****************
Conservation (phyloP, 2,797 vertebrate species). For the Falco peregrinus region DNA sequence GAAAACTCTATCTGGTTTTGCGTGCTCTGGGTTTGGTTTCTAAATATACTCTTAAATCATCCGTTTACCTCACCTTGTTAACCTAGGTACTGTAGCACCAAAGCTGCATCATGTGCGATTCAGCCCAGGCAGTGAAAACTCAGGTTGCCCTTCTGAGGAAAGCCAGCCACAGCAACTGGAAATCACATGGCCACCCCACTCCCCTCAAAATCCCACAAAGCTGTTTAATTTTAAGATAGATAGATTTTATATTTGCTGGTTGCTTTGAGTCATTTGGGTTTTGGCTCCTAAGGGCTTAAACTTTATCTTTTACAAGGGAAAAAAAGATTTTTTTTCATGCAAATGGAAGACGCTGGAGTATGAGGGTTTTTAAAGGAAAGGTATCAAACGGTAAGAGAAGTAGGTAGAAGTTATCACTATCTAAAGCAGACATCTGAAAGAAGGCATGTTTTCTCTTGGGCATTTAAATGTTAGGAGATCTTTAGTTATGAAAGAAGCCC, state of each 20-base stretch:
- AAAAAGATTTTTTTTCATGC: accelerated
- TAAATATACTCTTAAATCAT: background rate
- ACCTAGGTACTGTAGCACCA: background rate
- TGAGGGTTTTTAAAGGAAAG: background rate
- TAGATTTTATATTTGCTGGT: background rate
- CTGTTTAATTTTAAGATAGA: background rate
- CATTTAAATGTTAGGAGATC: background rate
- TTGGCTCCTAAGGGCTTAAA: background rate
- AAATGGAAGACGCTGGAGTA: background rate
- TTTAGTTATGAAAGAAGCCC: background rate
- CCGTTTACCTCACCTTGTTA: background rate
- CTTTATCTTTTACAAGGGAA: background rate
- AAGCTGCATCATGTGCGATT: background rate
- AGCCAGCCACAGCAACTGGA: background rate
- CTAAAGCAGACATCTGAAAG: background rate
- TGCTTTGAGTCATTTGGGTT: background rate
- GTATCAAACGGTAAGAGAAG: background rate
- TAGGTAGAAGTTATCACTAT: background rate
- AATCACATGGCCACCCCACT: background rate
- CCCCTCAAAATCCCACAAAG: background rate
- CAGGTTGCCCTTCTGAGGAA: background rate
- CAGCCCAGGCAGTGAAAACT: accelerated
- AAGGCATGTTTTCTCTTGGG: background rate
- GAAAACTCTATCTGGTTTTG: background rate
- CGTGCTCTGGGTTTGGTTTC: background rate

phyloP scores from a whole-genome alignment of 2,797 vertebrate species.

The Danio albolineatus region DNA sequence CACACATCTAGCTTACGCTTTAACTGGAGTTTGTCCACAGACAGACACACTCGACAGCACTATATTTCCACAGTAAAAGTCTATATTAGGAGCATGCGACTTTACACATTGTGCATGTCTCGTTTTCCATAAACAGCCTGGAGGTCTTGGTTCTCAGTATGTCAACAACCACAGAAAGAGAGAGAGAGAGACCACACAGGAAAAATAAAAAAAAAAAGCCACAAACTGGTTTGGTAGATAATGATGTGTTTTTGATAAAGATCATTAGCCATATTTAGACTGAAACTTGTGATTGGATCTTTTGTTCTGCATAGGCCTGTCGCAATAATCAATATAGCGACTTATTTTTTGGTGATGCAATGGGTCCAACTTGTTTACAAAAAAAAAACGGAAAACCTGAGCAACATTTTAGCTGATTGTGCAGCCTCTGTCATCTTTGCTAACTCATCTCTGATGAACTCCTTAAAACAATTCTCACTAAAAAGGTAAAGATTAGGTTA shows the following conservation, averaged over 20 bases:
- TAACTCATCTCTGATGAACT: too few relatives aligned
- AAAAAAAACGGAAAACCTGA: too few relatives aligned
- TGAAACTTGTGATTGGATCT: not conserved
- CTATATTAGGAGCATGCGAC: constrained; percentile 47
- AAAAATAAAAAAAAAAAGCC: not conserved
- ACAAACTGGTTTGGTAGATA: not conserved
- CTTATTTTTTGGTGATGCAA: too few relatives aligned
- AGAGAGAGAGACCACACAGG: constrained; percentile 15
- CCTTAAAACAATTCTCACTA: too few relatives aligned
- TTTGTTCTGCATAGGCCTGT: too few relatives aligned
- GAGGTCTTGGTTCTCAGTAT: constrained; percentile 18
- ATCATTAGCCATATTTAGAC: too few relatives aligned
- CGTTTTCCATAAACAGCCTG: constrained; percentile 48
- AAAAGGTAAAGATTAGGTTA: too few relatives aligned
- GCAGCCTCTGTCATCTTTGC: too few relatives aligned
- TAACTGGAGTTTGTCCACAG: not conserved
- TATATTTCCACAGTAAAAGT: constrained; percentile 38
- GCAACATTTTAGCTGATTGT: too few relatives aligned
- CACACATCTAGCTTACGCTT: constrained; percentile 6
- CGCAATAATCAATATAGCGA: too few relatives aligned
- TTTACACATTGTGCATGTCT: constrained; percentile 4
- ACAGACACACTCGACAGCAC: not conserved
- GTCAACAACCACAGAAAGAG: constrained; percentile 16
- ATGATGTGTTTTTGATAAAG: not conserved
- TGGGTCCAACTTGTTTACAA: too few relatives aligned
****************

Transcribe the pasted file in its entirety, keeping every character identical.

Conservation (phyloP, 2,797 vertebrate species). For the Falco peregrinus region DNA sequence GAAAACTCTATCTGGTTTTGCGTGCTCTGGGTTTGGTTTCTAAATATACTCTTAAATCATCCGTTTACCTCACCTTGTTAACCTAGGTACTGTAGCACCAAAGCTGCATCATGTGCGATTCAGCCCAGGCAGTGAAAACTCAGGTTGCCCTTCTGAGGAAAGCCAGCCACAGCAACTGGAAATCACATGGCCACCCCACTCCCCTCAAAATCCCACAAAGCTGTTTAATTTTAAGATAGATAGATTTTATATTTGCTGGTTGCTTTGAGTCATTTGGGTTTTGGCTCCTAAGGGCTTAAACTTTATCTTTTACAAGGGAAAAAAAGATTTTTTTTCATGCAAATGGAAGACGCTGGAGTATGAGGGTTTTTAAAGGAAAGGTATCAAACGGTAAGAGAAGTAGGTAGAAGTTATCACTATCTAAAGCAGACATCTGAAAGAAGGCATGTTTTCTCTTGGGCATTTAAATGTTAGGAGATCTTTAGTTATGAAAGAAGCCC, state of each 20-base stretch:
- AAAAAGATTTTTTTTCATGC: accelerated
- TAAATATACTCTTAAATCAT: background rate
- ACCTAGGTACTGTAGCACCA: background rate
- TGAGGGTTTTTAAAGGAAAG: background rate
- TAGATTTTATATTTGCTGGT: background rate
- CTGTTTAATTTTAAGATAGA: background rate
- CATTTAAATGTTAGGAGATC: background rate
- TTGGCTCCTAAGGGCTTAAA: background rate
- AAATGGAAGACGCTGGAGTA: background rate
- TTTAGTTATGAAAGAAGCCC: background rate
- CCGTTTACCTCACCTTGTTA: background rate
- CTTTATCTTTTACAAGGGAA: background rate
- AAGCTGCATCATGTGCGATT: background rate
- AGCCAGCCACAGCAACTGGA: background rate
- CTAAAGCAGACATCTGAAAG: background rate
- TGCTTTGAGTCATTTGGGTT: background rate
- GTATCAAACGGTAAGAGAAG: background rate
- TAGGTAGAAGTTATCACTAT: background rate
- AATCACATGGCCACCCCACT: background rate
- CCCCTCAAAATCCCACAAAG: background rate
- CAGGTTGCCCTTCTGAGGAA: background rate
- CAGCCCAGGCAGTGAAAACT: accelerated
- AAGGCATGTTTTCTCTTGGG: background rate
- GAAAACTCTATCTGGTTTTG: background rate
- CGTGCTCTGGGTTTGGTTTC: background rate

phyloP scores from a whole-genome alignment of 2,797 vertebrate species.

The Danio albolineatus region DNA sequence CACACATCTAGCTTACGCTTTAACTGGAGTTTGTCCACAGACAGACACACTCGACAGCACTATATTTCCACAGTAAAAGTCTATATTAGGAGCATGCGACTTTACACATTGTGCATGTCTCGTTTTCCATAAACAGCCTGGAGGTCTTGGTTCTCAGTATGTCAACAACCACAGAAAGAGAGAGAGAGAGACCACACAGGAAAAATAAAAAAAAAAAGCCACAAACTGGTTTGGTAGATAATGATGTGTTTTTGATAAAGATCATTAGCCATATTTAGACTGAAACTTGTGATTGGATCTTTTGTTCTGCATAGGCCTGTCGCAATAATCAATATAGCGACTTATTTTTTGGTGATGCAATGGGTCCAACTTGTTTACAAAAAAAAAACGGAAAACCTGAGCAACATTTTAGCTGATTGTGCAGCCTCTGTCATCTTTGCTAACTCATCTCTGATGAACTCCTTAAAACAATTCTCACTAAAAAGGTAAAGATTAGGTTA shows the following conservation, averaged over 20 bases:
- TAACTCATCTCTGATGAACT: too few relatives aligned
- AAAAAAAACGGAAAACCTGA: too few relatives aligned
- TGAAACTTGTGATTGGATCT: not conserved
- CTATATTAGGAGCATGCGAC: constrained; percentile 47
- AAAAATAAAAAAAAAAAGCC: not conserved
- ACAAACTGGTTTGGTAGATA: not conserved
- CTTATTTTTTGGTGATGCAA: too few relatives aligned
- AGAGAGAGAGACCACACAGG: constrained; percentile 15
- CCTTAAAACAATTCTCACTA: too few relatives aligned
- TTTGTTCTGCATAGGCCTGT: too few relatives aligned
- GAGGTCTTGGTTCTCAGTAT: constrained; percentile 18
- ATCATTAGCCATATTTAGAC: too few relatives aligned
- CGTTTTCCATAAACAGCCTG: constrained; percentile 48
- AAAAGGTAAAGATTAGGTTA: too few relatives aligned
- GCAGCCTCTGTCATCTTTGC: too few relatives aligned
- TAACTGGAGTTTGTCCACAG: not conserved
- TATATTTCCACAGTAAAAGT: constrained; percentile 38
- GCAACATTTTAGCTGATTGT: too few relatives aligned
- CACACATCTAGCTTACGCTT: constrained; percentile 6
- CGCAATAATCAATATAGCGA: too few relatives aligned
- TTTACACATTGTGCATGTCT: constrained; percentile 4
- ACAGACACACTCGACAGCAC: not conserved
- GTCAACAACCACAGAAAGAG: constrained; percentile 16
- ATGATGTGTTTTTGATAAAG: not conserved
- TGGGTCCAACTTGTTTACAA: too few relatives aligned